In business negotiations there are three common conflicts that you want to make sure you are aware of and address appropriately according to the Harvard Program on Negotiation. These three most common conflict areas are introduced and supplemented with additional information to help you with your own business negotiations going forward. The three areas are to avoid stereotyping the other party, take on the most difficult issues first, and check your own assumptions and determine your role. When you know the characteristics of each you will be able to negotiate from a much better position. Your relationship with the other party is critical. By learning everything you can about the other party up front and taking time to develop a relationship this can go a long way to improve the negotiation process.
Do not stereotype the other party
Everyone has bias as a result of previous experiences. Our brain is lazy and likes to reinforce judgements you are making based on those previous experiences. This process is helpful as a defense mechanism, but can cause you to prejudge the other party, their intentions, and how to approach the other party. Take the time up front to learn all you can about the other party before initiating the negotiation if at all possible.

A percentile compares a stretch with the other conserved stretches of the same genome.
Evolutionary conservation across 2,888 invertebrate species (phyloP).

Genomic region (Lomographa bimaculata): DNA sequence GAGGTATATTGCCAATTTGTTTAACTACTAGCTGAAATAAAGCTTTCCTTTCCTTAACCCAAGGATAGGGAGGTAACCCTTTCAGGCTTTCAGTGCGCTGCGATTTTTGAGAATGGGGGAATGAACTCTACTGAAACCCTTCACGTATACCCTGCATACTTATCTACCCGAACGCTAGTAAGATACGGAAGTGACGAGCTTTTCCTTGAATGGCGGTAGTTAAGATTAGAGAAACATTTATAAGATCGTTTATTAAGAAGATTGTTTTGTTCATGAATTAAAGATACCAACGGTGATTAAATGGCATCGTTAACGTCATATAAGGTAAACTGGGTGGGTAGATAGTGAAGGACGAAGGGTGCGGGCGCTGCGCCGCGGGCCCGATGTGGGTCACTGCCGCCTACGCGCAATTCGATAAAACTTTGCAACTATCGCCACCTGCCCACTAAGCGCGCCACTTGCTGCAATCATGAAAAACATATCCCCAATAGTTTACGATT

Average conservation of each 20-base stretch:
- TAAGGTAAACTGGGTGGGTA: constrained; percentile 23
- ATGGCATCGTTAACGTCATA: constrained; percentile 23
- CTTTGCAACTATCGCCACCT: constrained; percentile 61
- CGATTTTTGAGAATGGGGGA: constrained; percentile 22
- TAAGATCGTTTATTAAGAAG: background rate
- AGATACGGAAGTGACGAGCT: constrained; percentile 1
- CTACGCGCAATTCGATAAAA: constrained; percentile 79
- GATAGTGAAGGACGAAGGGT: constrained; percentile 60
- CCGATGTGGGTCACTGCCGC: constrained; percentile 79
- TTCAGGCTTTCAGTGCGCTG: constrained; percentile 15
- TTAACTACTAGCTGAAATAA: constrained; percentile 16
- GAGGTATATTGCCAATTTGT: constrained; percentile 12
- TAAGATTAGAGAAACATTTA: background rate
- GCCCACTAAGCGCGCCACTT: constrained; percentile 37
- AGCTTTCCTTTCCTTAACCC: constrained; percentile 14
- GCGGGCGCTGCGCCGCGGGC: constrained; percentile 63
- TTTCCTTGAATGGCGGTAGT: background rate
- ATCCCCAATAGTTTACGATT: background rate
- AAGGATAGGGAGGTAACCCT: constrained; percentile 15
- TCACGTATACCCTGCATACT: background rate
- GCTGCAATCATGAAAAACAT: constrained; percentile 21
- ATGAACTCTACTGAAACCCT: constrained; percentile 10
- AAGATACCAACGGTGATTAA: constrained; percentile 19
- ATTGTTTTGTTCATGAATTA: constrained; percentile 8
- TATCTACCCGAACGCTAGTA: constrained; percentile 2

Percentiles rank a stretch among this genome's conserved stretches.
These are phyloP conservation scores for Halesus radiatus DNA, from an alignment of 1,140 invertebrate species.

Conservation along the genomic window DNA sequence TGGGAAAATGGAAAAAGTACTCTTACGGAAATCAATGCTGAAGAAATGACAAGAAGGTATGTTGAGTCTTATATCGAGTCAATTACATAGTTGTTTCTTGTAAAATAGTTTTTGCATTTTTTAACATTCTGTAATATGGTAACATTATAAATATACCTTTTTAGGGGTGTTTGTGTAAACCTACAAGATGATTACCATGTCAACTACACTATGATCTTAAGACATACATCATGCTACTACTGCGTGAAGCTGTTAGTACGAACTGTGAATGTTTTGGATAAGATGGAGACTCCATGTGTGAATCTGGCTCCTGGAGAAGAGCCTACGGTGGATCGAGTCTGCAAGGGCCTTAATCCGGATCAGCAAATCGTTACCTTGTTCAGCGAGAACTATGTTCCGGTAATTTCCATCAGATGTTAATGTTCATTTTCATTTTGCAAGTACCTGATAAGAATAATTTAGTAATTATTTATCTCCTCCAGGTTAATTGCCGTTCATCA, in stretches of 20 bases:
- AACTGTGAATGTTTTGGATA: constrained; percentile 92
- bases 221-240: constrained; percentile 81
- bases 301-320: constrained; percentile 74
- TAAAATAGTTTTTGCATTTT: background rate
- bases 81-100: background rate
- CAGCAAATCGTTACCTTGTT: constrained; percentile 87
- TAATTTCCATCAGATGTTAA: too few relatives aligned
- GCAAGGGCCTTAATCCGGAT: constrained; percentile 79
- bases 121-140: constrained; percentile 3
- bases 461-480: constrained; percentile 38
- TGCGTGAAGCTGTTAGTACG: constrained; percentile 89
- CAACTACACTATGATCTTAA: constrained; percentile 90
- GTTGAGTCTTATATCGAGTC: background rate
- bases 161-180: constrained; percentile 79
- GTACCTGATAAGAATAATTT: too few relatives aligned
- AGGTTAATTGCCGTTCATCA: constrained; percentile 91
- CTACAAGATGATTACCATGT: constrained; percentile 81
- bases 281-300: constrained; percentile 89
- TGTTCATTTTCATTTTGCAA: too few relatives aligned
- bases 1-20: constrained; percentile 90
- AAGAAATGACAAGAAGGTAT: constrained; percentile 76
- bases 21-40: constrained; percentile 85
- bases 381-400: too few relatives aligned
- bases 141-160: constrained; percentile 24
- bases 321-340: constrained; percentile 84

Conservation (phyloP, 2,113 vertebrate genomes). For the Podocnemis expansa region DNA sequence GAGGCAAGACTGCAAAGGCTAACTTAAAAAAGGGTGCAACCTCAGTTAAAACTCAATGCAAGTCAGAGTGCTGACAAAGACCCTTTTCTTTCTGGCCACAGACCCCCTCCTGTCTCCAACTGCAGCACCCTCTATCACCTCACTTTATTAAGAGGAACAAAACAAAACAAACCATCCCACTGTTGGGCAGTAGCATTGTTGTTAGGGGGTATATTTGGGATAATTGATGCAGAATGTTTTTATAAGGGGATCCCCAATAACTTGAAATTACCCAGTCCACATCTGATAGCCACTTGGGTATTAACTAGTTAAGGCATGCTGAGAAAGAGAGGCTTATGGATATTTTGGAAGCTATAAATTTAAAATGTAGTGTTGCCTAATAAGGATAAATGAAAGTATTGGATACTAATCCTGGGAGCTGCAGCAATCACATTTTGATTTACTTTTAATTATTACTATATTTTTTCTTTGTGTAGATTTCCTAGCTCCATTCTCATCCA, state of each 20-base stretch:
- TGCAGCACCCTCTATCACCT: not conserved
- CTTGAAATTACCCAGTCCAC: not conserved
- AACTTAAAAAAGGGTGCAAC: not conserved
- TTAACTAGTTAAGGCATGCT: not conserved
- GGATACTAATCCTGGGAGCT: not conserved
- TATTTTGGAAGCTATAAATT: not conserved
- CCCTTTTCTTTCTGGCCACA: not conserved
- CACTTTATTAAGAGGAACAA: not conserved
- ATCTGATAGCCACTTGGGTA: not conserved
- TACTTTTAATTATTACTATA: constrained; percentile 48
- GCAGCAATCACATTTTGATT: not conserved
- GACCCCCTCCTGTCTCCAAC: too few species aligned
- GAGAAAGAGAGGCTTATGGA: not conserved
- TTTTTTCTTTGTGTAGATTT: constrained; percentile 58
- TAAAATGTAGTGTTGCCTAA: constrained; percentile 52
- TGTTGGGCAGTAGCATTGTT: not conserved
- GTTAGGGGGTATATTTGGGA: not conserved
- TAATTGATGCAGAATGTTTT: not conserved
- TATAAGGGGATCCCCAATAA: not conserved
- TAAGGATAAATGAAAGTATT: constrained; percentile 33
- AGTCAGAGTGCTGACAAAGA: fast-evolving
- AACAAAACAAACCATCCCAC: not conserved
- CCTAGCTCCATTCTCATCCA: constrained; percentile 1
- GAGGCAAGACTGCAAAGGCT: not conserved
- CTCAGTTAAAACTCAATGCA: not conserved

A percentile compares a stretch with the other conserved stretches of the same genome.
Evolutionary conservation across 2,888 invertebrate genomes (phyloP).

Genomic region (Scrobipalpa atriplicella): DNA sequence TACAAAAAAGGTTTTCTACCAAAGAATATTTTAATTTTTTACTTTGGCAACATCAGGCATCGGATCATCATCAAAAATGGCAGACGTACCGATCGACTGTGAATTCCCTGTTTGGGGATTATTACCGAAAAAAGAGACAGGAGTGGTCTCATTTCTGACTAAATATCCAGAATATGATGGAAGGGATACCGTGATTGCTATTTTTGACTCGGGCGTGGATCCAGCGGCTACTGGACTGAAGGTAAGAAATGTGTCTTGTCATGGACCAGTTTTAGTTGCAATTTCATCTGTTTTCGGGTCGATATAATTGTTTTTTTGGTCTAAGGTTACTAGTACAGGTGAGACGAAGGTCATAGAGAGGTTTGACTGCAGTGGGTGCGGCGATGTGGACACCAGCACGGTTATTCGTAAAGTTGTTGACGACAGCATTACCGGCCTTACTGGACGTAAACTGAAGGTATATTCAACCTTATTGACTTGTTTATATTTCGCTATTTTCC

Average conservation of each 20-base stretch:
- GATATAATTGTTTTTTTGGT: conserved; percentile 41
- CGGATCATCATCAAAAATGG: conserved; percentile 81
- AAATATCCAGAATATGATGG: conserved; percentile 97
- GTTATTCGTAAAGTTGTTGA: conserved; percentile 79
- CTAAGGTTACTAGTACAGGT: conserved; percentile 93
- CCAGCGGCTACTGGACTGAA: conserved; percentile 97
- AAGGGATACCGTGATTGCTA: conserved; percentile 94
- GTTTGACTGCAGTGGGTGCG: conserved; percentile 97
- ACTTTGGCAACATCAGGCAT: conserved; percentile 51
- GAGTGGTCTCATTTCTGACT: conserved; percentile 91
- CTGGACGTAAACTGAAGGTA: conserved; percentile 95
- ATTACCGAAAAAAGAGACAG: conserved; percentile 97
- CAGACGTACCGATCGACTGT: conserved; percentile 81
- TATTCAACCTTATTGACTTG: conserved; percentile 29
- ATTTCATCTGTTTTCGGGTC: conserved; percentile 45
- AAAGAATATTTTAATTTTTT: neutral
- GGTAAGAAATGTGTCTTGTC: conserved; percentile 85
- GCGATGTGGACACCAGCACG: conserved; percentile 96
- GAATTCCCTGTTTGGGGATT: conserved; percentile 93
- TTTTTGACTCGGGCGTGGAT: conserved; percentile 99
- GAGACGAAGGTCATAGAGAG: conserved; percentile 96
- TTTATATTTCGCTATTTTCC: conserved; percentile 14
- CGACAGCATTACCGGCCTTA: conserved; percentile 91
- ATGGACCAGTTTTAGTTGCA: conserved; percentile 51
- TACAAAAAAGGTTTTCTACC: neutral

Research them on the internet with Google, LinkedIn, Facebook, and other sources. Use your network.
Who else could help you with gaining additional information about the other party, their firm, their organization within the firm, and other insights. Using this information look for ways for you to connect with the other party. By finding ways to connect this may help you to avoid your predisposition for stereotyping the other party and give you a way to improve the outcome of your business negotiation.
Avoid giving to much weight to differences in culture or background from a generalization perspective.
Take the time to get to know the other person on a personal level. Expand on this during breaks or by extending deadlines. In the virtual world with multiple iterations, it is common for the parties to reach out to each other between official negotiation sessions and interact on a more personable level.
Discuss difficult issues first
Have you heard the expression to eat the frog first? Knowing nobody wants to eat the frog first, this expression helps you remember to tackle the most difficult issues first. If you can address the most difficult issue first this may allow you to quickly move through other issues that are not as trying now that you were able to address the most difficult issues first.
If the negotiation involves close friends or family historical differences may come into play. If there have been hard feelings previously the process may start from a less than neutral perspective. In this type of situation
take the time up front to develop norms or ground rules that everyone can accept.
For example, can we agree to be honest with each other, allow one person to speak at a time, and take the time to reflect on what was said by the other party said to ensure understanding before initiating your own perspective. This goes a long way to promote listening actively and ensuring understanding. When someone has been listened to, they are far more apt to listen to you. These simple ground rules can go a long way in creating a better working environment.